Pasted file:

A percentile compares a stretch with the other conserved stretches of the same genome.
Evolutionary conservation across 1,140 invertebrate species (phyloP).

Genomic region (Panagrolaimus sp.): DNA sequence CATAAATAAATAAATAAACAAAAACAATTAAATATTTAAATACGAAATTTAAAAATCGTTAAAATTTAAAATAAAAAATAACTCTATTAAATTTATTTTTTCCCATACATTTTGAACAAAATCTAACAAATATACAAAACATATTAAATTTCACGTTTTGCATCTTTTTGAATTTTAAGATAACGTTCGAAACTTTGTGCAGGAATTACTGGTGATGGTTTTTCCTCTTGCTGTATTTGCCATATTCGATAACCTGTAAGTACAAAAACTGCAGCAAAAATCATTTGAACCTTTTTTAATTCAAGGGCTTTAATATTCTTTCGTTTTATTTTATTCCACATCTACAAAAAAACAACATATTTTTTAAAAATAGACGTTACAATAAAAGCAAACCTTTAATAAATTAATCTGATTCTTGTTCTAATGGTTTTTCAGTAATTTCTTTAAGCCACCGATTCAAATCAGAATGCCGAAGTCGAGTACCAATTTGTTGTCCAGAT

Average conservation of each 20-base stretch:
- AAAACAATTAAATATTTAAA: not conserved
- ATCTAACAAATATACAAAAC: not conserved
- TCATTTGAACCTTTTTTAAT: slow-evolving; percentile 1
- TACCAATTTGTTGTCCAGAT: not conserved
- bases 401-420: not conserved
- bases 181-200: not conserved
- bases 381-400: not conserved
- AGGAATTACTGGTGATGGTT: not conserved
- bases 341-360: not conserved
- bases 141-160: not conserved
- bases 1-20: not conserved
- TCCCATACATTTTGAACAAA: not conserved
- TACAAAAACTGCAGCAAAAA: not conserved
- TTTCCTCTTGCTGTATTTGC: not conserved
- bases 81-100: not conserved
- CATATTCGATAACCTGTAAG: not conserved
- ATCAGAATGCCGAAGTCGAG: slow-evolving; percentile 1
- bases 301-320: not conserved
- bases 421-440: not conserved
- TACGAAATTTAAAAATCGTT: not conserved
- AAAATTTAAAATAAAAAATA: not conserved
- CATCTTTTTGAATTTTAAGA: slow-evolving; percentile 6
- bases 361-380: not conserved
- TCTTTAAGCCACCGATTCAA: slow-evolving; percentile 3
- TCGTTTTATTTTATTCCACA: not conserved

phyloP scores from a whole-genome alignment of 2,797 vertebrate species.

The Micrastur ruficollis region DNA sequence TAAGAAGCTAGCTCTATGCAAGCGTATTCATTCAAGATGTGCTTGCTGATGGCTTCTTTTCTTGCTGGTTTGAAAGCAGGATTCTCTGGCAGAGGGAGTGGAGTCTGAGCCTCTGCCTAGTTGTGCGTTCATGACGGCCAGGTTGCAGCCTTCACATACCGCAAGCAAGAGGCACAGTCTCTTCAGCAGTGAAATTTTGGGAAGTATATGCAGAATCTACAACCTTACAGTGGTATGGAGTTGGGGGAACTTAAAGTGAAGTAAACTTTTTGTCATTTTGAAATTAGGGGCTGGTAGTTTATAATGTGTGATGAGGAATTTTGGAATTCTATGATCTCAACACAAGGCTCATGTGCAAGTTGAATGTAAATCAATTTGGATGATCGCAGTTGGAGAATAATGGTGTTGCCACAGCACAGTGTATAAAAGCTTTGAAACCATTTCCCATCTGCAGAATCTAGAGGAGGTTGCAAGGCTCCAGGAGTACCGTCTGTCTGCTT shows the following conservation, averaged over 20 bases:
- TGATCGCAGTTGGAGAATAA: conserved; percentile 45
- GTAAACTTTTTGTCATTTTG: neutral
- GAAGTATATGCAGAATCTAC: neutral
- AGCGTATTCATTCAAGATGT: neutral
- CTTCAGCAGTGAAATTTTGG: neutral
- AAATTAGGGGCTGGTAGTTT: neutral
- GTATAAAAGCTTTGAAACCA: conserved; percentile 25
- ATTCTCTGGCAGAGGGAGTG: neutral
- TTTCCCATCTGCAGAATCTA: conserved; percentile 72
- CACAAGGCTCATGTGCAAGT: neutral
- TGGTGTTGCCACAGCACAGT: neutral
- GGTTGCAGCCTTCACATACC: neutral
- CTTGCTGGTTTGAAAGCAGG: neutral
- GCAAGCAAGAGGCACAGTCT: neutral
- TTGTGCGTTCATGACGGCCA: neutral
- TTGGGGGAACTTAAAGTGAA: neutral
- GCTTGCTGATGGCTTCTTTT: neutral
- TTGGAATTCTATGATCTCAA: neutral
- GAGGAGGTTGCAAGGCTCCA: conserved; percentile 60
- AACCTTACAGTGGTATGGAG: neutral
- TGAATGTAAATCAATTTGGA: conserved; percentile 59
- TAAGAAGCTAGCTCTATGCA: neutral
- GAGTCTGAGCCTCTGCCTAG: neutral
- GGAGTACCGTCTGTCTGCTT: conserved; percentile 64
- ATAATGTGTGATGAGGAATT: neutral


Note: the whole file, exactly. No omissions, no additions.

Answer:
A percentile compares a stretch with the other conserved stretches of the same genome.
Evolutionary conservation across 1,140 invertebrate species (phyloP).

Genomic region (Panagrolaimus sp.): DNA sequence CATAAATAAATAAATAAACAAAAACAATTAAATATTTAAATACGAAATTTAAAAATCGTTAAAATTTAAAATAAAAAATAACTCTATTAAATTTATTTTTTCCCATACATTTTGAACAAAATCTAACAAATATACAAAACATATTAAATTTCACGTTTTGCATCTTTTTGAATTTTAAGATAACGTTCGAAACTTTGTGCAGGAATTACTGGTGATGGTTTTTCCTCTTGCTGTATTTGCCATATTCGATAACCTGTAAGTACAAAAACTGCAGCAAAAATCATTTGAACCTTTTTTAATTCAAGGGCTTTAATATTCTTTCGTTTTATTTTATTCCACATCTACAAAAAAACAACATATTTTTTAAAAATAGACGTTACAATAAAAGCAAACCTTTAATAAATTAATCTGATTCTTGTTCTAATGGTTTTTCAGTAATTTCTTTAAGCCACCGATTCAAATCAGAATGCCGAAGTCGAGTACCAATTTGTTGTCCAGAT

Average conservation of each 20-base stretch:
- AAAACAATTAAATATTTAAA: not conserved
- ATCTAACAAATATACAAAAC: not conserved
- TCATTTGAACCTTTTTTAAT: slow-evolving; percentile 1
- TACCAATTTGTTGTCCAGAT: not conserved
- bases 401-420: not conserved
- bases 181-200: not conserved
- bases 381-400: not conserved
- AGGAATTACTGGTGATGGTT: not conserved
- bases 341-360: not conserved
- bases 141-160: not conserved
- bases 1-20: not conserved
- TCCCATACATTTTGAACAAA: not conserved
- TACAAAAACTGCAGCAAAAA: not conserved
- TTTCCTCTTGCTGTATTTGC: not conserved
- bases 81-100: not conserved
- CATATTCGATAACCTGTAAG: not conserved
- ATCAGAATGCCGAAGTCGAG: slow-evolving; percentile 1
- bases 301-320: not conserved
- bases 421-440: not conserved
- TACGAAATTTAAAAATCGTT: not conserved
- AAAATTTAAAATAAAAAATA: not conserved
- CATCTTTTTGAATTTTAAGA: slow-evolving; percentile 6
- bases 361-380: not conserved
- TCTTTAAGCCACCGATTCAA: slow-evolving; percentile 3
- TCGTTTTATTTTATTCCACA: not conserved

phyloP scores from a whole-genome alignment of 2,797 vertebrate species.

The Micrastur ruficollis region DNA sequence TAAGAAGCTAGCTCTATGCAAGCGTATTCATTCAAGATGTGCTTGCTGATGGCTTCTTTTCTTGCTGGTTTGAAAGCAGGATTCTCTGGCAGAGGGAGTGGAGTCTGAGCCTCTGCCTAGTTGTGCGTTCATGACGGCCAGGTTGCAGCCTTCACATACCGCAAGCAAGAGGCACAGTCTCTTCAGCAGTGAAATTTTGGGAAGTATATGCAGAATCTACAACCTTACAGTGGTATGGAGTTGGGGGAACTTAAAGTGAAGTAAACTTTTTGTCATTTTGAAATTAGGGGCTGGTAGTTTATAATGTGTGATGAGGAATTTTGGAATTCTATGATCTCAACACAAGGCTCATGTGCAAGTTGAATGTAAATCAATTTGGATGATCGCAGTTGGAGAATAATGGTGTTGCCACAGCACAGTGTATAAAAGCTTTGAAACCATTTCCCATCTGCAGAATCTAGAGGAGGTTGCAAGGCTCCAGGAGTACCGTCTGTCTGCTT shows the following conservation, averaged over 20 bases:
- TGATCGCAGTTGGAGAATAA: conserved; percentile 45
- GTAAACTTTTTGTCATTTTG: neutral
- GAAGTATATGCAGAATCTAC: neutral
- AGCGTATTCATTCAAGATGT: neutral
- CTTCAGCAGTGAAATTTTGG: neutral
- AAATTAGGGGCTGGTAGTTT: neutral
- GTATAAAAGCTTTGAAACCA: conserved; percentile 25
- ATTCTCTGGCAGAGGGAGTG: neutral
- TTTCCCATCTGCAGAATCTA: conserved; percentile 72
- CACAAGGCTCATGTGCAAGT: neutral
- TGGTGTTGCCACAGCACAGT: neutral
- GGTTGCAGCCTTCACATACC: neutral
- CTTGCTGGTTTGAAAGCAGG: neutral
- GCAAGCAAGAGGCACAGTCT: neutral
- TTGTGCGTTCATGACGGCCA: neutral
- TTGGGGGAACTTAAAGTGAA: neutral
- GCTTGCTGATGGCTTCTTTT: neutral
- TTGGAATTCTATGATCTCAA: neutral
- GAGGAGGTTGCAAGGCTCCA: conserved; percentile 60
- AACCTTACAGTGGTATGGAG: neutral
- TGAATGTAAATCAATTTGGA: conserved; percentile 59
- TAAGAAGCTAGCTCTATGCA: neutral
- GAGTCTGAGCCTCTGCCTAG: neutral
- GGAGTACCGTCTGTCTGCTT: conserved; percentile 64
- ATAATGTGTGATGAGGAATT: neutral